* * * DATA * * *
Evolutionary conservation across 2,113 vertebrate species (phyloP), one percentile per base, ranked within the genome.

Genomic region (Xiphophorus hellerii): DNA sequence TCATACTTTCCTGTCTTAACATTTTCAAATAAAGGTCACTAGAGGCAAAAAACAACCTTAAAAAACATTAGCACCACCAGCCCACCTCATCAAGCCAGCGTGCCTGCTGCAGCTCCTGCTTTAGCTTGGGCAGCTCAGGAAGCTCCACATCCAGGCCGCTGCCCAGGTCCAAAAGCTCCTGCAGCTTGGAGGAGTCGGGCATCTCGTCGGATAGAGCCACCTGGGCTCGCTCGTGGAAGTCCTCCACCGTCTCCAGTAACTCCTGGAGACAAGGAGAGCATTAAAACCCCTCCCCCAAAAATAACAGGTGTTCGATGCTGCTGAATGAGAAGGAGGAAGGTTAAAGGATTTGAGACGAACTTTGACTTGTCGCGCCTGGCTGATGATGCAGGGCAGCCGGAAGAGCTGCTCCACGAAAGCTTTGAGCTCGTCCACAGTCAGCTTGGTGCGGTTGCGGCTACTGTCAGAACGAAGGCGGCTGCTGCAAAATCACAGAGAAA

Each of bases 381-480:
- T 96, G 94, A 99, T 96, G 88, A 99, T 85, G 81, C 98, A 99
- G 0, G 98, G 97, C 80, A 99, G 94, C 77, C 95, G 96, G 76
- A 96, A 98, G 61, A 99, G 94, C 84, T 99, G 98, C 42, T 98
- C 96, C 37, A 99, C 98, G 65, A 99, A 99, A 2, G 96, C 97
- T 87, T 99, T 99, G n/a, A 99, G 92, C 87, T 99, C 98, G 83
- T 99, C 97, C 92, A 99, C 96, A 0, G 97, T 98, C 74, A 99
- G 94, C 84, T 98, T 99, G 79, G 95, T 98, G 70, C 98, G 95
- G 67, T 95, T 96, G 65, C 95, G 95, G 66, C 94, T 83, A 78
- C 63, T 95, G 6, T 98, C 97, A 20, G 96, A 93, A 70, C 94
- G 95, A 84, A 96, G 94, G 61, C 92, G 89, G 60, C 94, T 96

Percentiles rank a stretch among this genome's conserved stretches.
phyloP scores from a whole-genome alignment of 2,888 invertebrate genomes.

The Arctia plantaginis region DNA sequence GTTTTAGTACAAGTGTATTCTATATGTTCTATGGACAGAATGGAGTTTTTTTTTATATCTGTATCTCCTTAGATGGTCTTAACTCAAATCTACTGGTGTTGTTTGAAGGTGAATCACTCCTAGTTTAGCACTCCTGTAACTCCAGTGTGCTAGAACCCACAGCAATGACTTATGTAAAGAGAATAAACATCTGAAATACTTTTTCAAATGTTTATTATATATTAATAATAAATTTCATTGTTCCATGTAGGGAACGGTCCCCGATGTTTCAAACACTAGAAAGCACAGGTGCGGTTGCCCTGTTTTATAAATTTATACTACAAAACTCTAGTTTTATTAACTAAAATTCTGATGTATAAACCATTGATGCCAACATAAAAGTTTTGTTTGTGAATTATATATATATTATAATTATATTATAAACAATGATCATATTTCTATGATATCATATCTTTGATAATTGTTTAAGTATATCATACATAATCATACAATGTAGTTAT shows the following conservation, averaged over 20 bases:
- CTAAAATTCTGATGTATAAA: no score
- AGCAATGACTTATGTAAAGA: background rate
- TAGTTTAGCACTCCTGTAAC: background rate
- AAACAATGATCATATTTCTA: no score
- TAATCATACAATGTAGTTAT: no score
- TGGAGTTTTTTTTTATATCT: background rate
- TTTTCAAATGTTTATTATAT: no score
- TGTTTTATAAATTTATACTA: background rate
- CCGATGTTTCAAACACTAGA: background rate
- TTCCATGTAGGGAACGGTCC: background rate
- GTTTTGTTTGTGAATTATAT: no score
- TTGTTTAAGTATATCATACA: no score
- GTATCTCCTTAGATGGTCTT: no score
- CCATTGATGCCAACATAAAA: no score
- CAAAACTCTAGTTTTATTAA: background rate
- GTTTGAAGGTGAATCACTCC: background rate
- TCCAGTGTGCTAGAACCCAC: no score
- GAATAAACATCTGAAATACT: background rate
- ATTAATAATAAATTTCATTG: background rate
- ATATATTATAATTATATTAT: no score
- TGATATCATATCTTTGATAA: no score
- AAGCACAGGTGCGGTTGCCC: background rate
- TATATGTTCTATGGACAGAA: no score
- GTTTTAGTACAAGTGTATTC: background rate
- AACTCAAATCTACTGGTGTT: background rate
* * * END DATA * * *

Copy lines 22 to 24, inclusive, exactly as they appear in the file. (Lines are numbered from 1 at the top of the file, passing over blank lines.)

- TGGAGTTTTTTTTTATATCT: background rate
- TTTTCAAATGTTTATTATAT: no score
- TGTTTTATAAATTTATACTA: background rate